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Year : 2022  |  Volume : 28  |  Issue : 2  |  Page : 160-162

External ear canal osteoma presented as multilobulated mass with peripheral calcifications

1 Department of Otorhinolaryngology-Head and Neck Surgery, School of Medical Sciences, Universiti Sains Malaysia; Department of Otorhinolaryngology-Head and Neck Surgery, Faculty of Medicine, Universiti Teknologi Mara, Selangor, Malaysia
2 Department of Otorhinolaryngology-Head and Neck Surgery, School of Medical Sciences, Universiti Sains Malaysia; Otorhinolaryngology-Head and Neck Surgery Specialist Clinic, Hospital Universiti Sains Malaysia, Kubang Kerian, Kelantan, Malaysia

Date of Submission30-Jul-2021
Date of Decision20-Sep-2021
Date of Acceptance19-Oct-2021
Date of Web Publication21-Sep-2022

Correspondence Address:
Dr. Mohd Khairi Md Daud
Department of Otorhinolaryngology-Head and Neck Surgery, School of Medical Sciences, Universiti Sains Malaysia, 16150 Kubang Kerian, Kelantan
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Source of Support: None, Conflict of Interest: None

DOI: 10.4103/indianjotol.indianjotol_119_21

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External auditory canal (EAC) osteoma is a slow-growing benign tumor. It appears as a single, pedunculated hyperdense lesion. Most osteomas are asymptomatic and treated conservatively while surgery is reserved for symptomatic osteomas. Surgical excision of EAC osteoma is approached either endoscopically or microscopically by postauricular, endaural, or transcanal approaches depending on the site and size of osteomas. We report a case of external auditory osteoma presented with an atypical finding of multilobulated mass with peripheral calcification on computed tomography scan.

Keywords: Canal, conductive hearing loss, external ear, osteoma

How to cite this article:
Kailani AA, Nik Othman NA, Md Daud MK. External ear canal osteoma presented as multilobulated mass with peripheral calcifications. Indian J Otol 2022;28:160-2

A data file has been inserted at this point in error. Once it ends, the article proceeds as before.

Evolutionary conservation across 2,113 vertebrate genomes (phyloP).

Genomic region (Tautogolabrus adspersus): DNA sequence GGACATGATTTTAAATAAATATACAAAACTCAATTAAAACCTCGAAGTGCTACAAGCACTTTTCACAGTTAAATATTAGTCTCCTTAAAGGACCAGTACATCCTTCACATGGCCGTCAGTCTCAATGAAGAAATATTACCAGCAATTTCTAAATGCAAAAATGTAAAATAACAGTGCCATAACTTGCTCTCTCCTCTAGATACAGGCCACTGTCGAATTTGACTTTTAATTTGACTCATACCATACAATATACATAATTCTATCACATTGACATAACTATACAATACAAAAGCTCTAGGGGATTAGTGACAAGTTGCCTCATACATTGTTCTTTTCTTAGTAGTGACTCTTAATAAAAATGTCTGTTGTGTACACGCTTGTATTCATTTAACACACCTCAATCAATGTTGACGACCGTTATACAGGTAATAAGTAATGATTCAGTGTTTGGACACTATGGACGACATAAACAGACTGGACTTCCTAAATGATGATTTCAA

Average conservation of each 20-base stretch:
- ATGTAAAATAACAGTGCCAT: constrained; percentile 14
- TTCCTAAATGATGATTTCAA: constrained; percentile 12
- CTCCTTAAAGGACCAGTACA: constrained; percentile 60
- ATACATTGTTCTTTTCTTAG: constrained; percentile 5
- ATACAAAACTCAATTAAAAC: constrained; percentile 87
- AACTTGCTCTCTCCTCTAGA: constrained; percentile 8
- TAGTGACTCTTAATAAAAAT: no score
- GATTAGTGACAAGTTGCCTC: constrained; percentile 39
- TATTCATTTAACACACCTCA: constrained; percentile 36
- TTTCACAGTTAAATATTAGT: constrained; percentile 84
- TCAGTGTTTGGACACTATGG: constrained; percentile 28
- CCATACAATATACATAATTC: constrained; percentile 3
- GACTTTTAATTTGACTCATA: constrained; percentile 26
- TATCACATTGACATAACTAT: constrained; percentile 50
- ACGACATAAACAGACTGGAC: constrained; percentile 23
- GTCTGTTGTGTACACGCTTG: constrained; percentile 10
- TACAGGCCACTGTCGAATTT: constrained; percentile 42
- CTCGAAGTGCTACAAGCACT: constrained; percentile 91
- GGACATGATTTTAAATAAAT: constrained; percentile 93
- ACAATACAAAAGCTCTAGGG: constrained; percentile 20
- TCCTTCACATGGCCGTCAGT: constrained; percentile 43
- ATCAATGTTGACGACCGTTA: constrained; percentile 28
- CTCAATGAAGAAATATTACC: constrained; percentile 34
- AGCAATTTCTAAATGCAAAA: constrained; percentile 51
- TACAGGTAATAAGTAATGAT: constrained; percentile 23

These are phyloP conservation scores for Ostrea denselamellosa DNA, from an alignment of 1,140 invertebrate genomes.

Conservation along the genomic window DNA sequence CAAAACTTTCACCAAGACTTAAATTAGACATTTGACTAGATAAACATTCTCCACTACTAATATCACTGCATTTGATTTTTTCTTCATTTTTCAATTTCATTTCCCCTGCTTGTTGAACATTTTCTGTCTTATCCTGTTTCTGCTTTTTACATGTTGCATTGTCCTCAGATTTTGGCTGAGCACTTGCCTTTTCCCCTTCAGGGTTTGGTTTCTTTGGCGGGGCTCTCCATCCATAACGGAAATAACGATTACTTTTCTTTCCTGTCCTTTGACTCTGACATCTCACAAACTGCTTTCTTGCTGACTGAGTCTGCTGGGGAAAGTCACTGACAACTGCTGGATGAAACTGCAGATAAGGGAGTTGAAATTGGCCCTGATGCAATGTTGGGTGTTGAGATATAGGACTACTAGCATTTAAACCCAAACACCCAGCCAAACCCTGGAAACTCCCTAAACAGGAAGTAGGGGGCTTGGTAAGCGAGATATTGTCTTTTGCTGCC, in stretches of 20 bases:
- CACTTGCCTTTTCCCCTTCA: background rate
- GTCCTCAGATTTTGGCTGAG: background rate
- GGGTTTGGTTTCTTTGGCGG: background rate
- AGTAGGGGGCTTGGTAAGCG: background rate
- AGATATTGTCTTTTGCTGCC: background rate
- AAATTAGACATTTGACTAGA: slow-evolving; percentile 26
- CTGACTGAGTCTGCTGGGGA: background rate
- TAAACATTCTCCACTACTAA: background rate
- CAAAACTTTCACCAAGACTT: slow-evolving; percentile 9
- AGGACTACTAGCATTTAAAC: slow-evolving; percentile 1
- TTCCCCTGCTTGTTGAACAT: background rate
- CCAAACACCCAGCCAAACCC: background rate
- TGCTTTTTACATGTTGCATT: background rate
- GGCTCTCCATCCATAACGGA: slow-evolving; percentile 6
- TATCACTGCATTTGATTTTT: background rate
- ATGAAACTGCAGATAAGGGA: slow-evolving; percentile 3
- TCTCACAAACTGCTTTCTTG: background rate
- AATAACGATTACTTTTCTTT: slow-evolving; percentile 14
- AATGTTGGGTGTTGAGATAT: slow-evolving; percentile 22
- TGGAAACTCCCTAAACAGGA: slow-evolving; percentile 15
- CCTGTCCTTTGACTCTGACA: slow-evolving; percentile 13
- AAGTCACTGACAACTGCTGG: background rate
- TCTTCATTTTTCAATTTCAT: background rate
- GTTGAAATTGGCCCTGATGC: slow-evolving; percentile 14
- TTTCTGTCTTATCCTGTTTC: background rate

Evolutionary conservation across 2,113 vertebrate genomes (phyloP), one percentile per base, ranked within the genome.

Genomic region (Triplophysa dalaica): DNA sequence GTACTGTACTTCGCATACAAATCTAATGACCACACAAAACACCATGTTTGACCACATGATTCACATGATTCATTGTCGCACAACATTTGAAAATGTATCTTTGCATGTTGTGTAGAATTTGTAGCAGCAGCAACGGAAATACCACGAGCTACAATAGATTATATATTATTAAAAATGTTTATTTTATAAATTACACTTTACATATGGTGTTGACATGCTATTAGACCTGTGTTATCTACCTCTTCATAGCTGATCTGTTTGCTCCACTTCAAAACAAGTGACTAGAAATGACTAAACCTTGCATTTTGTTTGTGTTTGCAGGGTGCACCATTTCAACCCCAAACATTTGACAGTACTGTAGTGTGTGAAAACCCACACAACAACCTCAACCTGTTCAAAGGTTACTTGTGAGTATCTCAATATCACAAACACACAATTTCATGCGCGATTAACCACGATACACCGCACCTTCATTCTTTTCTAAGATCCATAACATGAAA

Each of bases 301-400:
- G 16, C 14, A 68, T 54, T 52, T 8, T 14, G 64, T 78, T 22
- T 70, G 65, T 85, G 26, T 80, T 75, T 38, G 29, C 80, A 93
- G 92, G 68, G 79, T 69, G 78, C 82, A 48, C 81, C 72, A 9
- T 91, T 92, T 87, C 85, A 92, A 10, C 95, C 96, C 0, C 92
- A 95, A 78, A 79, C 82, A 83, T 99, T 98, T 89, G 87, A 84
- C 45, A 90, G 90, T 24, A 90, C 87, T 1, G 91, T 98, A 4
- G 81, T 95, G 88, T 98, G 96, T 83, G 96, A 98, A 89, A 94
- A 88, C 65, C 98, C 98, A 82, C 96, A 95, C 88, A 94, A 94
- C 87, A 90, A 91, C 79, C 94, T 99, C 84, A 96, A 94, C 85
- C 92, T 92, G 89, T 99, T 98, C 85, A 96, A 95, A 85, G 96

How to cite this URL:
Kailani AA, Nik Othman NA, Md Daud MK. External ear canal osteoma presented as multilobulated mass with peripheral calcifications. Indian J Otol [serial online] 2022 [cited 2022 Nov 27];28:160-2. Available from: https://www.indianjotol.org/text.asp?2022/28/2/160/356443

  Introduction Top

Osteoma is a benign, slow-growing osteogenic neoplasm. It may occur in any part of the temporal bone with the external auditory canal (EAC) being the most common site. EAC osteoma is commonly arises from tympanosquamous or tympanomastoid sutures beside the bony-cartilaginous junction. The etiology remains unknown. Clinically, it appears as a single, pedunculated lesion and usually affects one ear only. Symptoms may arise after many years when the lesion causes obstruction of the EAC. Classical findings of osteoma are single, pedunculated hyperdense lesion with an unchanged ear canal dimension.[1] We report a case of EAC osteoma presented with an atypical finding of multilobulated mass with peripheral calcification on computed tomography (CT) scan.

  Case Report Top

A 22-year-old male presented with reduced hearing of the left ear for 2 years duration which was gradually worsening. It was associated with ear discomfort, ear fullness, and buzzing tinnitus but does not affect his daily activities or sleep. He denied history of recurrent otorrhea, otalgia, cold water exposure, or trauma to the ear.

On examination, there was a hard, multilobulated mass occupying almost the whole part of the left EAC [Figure 1]. The posterior part of the tympanic membrane™ was slightly seen by otoendoscopy. Nevertheless, the ear canal was dry. The examination of the right ear showed no abnormality. The facial nerves were intact bilaterally. The nose, throat, and neck examinations were unremarkable. Pure tone audiogram demonstrated a mild-to-moderate conductive hearing loss on the left ear and normal hearing on the right ear.